Engineering: just like magic, only it works.
John Love from the University of Exeter in the UK and colleagues took genes from the camphor tree, soil bacteria and blue-green algae and spliced them into DNA from Escherichia coli bacteria. When the modified E. coli were fed glucose, the enzymes they produced converted the sugar into fatty acids and then turned these into hydrocarbons that were chemically and structurally identical to those found in commercial fuel.
“We are biologically producing the fuel that the oil industry makes and sells,” says Love.
The team now needs to work out how to scale-up the project to mass-produce hydrocarbons.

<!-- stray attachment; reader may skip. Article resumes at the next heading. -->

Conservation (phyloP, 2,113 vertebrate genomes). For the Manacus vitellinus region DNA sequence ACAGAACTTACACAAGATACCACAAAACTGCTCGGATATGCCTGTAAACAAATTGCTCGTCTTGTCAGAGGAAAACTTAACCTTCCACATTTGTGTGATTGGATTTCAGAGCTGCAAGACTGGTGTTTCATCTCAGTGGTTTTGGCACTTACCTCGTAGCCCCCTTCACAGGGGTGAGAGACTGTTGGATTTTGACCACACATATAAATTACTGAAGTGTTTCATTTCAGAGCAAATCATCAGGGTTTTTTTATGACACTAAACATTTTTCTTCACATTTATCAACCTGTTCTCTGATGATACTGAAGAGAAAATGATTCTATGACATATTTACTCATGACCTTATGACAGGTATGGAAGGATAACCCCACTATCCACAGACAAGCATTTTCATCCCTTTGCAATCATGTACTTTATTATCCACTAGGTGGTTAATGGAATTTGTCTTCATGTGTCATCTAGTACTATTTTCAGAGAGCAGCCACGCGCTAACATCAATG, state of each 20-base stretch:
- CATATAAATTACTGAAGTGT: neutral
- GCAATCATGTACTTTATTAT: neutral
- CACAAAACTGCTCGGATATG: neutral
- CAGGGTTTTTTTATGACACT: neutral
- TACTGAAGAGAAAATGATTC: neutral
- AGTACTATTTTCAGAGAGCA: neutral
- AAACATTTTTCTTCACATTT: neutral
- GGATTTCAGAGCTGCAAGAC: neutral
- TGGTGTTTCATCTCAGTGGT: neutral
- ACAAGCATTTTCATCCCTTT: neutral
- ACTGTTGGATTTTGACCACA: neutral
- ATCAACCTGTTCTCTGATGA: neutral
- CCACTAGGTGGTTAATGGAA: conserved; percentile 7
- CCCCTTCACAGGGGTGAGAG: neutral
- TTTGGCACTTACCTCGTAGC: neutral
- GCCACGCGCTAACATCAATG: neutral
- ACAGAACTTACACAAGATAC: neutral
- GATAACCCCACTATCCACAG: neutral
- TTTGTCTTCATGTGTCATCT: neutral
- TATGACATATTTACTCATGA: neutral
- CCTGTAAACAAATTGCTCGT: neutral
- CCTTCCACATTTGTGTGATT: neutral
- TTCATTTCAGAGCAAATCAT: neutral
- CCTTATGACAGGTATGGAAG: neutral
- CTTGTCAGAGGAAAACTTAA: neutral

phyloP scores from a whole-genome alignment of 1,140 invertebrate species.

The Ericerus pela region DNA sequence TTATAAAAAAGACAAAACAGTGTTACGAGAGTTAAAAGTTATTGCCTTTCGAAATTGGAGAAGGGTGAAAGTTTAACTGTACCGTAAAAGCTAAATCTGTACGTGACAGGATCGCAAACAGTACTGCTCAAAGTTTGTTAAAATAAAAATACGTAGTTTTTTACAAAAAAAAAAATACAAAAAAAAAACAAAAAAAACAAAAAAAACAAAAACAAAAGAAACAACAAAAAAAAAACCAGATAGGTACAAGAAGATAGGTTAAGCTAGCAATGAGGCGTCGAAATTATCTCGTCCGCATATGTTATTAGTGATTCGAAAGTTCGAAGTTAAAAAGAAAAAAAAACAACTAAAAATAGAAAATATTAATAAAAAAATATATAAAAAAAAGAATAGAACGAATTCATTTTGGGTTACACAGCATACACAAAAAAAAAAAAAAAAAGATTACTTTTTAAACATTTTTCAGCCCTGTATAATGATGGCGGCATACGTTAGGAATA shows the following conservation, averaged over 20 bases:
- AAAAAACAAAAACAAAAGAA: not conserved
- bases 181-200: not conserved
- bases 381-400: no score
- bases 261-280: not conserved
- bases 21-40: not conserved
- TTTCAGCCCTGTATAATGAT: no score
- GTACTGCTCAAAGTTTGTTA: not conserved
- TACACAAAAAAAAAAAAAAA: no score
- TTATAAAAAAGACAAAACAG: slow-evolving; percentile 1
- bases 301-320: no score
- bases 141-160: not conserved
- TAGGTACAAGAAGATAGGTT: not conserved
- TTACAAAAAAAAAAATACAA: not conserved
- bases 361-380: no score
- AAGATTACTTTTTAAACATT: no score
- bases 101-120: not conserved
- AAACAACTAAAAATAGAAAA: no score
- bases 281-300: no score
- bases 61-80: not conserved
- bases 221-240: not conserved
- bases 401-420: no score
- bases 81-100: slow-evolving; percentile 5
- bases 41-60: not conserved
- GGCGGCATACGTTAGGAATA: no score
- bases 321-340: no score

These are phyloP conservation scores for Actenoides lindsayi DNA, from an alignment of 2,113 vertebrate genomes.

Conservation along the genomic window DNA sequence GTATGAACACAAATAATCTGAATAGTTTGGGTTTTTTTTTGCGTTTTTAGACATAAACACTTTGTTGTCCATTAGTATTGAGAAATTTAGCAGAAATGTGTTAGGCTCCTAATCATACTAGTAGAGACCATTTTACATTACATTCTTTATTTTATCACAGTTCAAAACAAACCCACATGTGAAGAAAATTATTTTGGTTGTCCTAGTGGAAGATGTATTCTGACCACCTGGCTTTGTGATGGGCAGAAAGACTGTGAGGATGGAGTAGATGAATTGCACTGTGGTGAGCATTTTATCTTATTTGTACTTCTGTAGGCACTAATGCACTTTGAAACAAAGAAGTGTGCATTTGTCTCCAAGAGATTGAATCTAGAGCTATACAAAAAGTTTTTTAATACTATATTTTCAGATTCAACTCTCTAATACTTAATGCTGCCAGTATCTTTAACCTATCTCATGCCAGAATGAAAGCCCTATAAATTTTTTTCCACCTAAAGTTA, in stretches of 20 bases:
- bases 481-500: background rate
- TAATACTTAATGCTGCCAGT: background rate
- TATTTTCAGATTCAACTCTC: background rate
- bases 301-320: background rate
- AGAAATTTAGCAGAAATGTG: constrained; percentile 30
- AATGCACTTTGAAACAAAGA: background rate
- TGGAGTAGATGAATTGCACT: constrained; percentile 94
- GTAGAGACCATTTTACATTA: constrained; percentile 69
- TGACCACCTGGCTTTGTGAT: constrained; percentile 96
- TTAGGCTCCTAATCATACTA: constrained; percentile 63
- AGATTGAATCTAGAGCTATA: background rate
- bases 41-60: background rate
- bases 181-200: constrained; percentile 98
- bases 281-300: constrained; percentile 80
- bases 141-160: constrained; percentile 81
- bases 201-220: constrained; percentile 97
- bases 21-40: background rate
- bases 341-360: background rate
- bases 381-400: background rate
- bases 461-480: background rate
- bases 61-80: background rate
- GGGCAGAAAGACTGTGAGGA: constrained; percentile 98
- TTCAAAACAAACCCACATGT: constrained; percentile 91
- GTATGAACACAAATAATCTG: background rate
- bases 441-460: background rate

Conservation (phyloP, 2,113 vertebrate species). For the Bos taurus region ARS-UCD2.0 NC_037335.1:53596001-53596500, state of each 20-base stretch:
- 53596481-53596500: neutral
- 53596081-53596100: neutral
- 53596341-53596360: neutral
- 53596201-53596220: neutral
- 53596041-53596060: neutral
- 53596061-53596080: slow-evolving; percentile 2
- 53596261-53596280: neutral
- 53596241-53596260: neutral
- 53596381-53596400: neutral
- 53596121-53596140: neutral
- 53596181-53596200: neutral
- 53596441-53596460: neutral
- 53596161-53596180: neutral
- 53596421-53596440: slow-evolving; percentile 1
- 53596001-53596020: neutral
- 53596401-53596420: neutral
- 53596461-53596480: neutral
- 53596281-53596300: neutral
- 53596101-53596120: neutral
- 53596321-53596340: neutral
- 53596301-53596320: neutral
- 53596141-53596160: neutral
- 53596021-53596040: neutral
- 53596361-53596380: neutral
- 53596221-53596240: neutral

They also figure that they can make this stuff live off of non-vegetable waste products, which means: they’re suggesting that eventually their bugs will eat sh*t and sh*t diesel. Ain’t that a thing? – Well, unless you’re a radical Green. In that case you’re looking at the possible ruination of your precious, minority-killing ethanol program AND facing that scary old devil known as Cheap Energy.
PS: Always remember, of course, that this could be blue-sky or vaporware. It’s certainly not cost-effective at the moment. But here’s the thing: an advance like this requires no new insight into the laws of physics. It merely involves the transformation of one complex carbon molecule into a different complex carbon molecule.